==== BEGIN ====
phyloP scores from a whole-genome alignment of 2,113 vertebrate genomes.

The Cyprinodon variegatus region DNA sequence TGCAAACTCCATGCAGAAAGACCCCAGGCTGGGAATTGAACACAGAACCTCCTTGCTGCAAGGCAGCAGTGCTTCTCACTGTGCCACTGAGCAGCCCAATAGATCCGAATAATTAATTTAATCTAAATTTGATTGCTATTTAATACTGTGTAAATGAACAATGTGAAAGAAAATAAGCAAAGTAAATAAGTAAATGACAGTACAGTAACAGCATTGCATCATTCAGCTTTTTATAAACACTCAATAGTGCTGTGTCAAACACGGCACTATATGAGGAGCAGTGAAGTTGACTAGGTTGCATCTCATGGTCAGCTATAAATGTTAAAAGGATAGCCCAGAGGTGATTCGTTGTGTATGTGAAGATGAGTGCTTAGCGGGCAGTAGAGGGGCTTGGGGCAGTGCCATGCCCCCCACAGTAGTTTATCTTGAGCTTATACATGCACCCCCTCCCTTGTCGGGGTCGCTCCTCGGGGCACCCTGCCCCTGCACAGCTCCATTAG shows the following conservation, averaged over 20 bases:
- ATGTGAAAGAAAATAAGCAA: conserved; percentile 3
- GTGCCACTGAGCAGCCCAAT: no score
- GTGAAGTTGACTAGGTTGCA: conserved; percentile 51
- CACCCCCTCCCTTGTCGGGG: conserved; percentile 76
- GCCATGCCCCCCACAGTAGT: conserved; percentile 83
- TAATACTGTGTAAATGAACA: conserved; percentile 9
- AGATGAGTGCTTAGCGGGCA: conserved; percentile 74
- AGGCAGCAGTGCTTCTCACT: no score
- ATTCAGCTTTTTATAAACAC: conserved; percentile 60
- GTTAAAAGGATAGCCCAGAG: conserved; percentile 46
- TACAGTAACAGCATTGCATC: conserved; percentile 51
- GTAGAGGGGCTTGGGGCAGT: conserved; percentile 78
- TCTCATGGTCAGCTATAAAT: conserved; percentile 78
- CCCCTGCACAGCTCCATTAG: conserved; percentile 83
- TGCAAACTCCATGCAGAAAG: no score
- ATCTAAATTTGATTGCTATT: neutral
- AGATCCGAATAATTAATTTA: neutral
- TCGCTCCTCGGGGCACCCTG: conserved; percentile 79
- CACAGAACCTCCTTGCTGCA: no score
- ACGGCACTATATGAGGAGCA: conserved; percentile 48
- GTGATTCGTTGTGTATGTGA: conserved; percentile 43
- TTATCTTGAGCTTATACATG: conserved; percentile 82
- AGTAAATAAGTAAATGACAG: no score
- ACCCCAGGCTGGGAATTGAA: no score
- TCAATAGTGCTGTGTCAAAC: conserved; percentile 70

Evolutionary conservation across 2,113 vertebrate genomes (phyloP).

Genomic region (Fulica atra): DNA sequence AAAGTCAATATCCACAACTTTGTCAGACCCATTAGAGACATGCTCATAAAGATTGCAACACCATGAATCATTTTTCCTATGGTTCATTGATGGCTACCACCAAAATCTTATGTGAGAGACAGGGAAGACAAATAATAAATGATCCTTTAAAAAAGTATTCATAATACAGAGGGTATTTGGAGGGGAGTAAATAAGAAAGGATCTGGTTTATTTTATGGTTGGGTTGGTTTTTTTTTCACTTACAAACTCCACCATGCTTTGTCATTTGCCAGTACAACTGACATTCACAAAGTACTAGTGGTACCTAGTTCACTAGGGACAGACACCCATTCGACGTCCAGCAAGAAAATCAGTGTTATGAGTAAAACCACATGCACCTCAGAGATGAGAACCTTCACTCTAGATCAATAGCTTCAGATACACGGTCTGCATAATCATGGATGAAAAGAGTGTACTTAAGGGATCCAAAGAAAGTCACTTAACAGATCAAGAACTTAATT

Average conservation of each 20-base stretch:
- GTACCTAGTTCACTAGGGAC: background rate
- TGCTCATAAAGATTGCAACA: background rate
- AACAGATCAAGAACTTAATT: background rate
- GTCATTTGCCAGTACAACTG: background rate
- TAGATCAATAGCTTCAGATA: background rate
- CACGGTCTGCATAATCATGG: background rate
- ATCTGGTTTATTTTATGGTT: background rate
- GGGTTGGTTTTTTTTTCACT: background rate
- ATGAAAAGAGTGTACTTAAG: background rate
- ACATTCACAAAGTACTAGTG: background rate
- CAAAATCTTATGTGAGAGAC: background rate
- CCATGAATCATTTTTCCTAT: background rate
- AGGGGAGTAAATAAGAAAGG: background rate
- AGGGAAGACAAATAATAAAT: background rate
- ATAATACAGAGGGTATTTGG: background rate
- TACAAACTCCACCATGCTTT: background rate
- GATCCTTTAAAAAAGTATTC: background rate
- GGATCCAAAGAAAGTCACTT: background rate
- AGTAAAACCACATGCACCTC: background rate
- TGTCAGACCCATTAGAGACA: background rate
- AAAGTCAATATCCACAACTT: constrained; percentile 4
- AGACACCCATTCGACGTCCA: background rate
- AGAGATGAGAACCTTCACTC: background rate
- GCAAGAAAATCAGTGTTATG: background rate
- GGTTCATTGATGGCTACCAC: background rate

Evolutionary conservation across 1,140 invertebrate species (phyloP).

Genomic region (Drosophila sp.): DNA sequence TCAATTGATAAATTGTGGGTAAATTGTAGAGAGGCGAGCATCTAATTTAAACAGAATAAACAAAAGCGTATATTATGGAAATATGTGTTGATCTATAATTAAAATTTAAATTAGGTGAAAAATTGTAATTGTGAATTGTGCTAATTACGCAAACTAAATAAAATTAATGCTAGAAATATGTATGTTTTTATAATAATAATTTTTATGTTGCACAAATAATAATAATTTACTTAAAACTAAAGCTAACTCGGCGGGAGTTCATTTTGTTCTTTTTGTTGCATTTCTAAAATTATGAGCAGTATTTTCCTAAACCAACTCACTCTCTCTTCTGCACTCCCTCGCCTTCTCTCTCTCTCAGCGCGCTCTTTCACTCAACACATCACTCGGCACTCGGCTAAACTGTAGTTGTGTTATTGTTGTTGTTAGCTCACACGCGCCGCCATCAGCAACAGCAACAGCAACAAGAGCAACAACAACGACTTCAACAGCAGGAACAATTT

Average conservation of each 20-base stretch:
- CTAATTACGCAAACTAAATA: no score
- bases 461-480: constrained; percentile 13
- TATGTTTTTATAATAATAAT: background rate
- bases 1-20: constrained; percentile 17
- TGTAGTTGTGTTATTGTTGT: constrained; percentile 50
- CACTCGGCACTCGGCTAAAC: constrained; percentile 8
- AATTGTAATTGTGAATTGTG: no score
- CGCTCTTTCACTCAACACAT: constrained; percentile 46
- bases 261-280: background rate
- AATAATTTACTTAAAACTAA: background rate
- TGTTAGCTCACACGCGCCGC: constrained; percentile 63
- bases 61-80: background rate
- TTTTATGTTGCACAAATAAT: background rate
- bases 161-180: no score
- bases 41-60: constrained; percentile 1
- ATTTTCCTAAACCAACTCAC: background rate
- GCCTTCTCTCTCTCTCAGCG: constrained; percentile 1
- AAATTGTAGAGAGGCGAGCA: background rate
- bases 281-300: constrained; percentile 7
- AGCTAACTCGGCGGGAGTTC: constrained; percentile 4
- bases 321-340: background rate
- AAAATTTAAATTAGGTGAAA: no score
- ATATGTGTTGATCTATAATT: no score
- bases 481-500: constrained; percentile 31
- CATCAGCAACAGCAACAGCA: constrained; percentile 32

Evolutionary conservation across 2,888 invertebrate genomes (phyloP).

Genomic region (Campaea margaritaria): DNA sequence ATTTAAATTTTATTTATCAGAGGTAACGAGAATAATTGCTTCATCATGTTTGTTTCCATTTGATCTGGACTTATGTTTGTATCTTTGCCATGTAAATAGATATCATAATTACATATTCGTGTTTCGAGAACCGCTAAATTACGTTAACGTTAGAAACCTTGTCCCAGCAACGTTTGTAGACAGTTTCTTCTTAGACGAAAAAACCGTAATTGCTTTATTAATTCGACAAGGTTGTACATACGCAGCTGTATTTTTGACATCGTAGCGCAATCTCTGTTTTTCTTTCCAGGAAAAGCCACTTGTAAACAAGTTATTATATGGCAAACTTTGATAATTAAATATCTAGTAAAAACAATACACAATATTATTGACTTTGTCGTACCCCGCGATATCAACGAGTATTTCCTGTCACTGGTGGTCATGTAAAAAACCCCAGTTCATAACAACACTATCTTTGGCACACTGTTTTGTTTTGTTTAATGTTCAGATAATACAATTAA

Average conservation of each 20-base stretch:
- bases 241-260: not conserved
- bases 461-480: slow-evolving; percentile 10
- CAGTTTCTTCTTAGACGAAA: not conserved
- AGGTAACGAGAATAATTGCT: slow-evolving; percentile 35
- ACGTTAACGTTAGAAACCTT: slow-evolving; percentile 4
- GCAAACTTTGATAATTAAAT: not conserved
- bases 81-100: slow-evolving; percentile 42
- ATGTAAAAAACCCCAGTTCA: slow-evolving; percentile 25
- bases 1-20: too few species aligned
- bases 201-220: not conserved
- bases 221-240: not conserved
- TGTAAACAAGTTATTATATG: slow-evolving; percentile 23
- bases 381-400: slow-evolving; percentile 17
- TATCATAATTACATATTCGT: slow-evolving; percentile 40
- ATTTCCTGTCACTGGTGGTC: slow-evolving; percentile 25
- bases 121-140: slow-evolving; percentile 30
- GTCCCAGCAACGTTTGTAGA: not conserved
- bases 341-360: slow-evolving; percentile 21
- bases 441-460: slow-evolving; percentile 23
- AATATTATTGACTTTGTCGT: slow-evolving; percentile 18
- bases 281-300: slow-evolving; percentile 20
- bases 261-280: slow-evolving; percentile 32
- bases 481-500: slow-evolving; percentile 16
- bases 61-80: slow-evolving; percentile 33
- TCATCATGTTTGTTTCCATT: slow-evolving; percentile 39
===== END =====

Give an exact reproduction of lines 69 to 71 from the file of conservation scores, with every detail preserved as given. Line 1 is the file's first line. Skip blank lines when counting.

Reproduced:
- TGTTAGCTCACACGCGCCGC: constrained; percentile 63
- bases 61-80: background rate
- TTTTATGTTGCACAAATAAT: background rate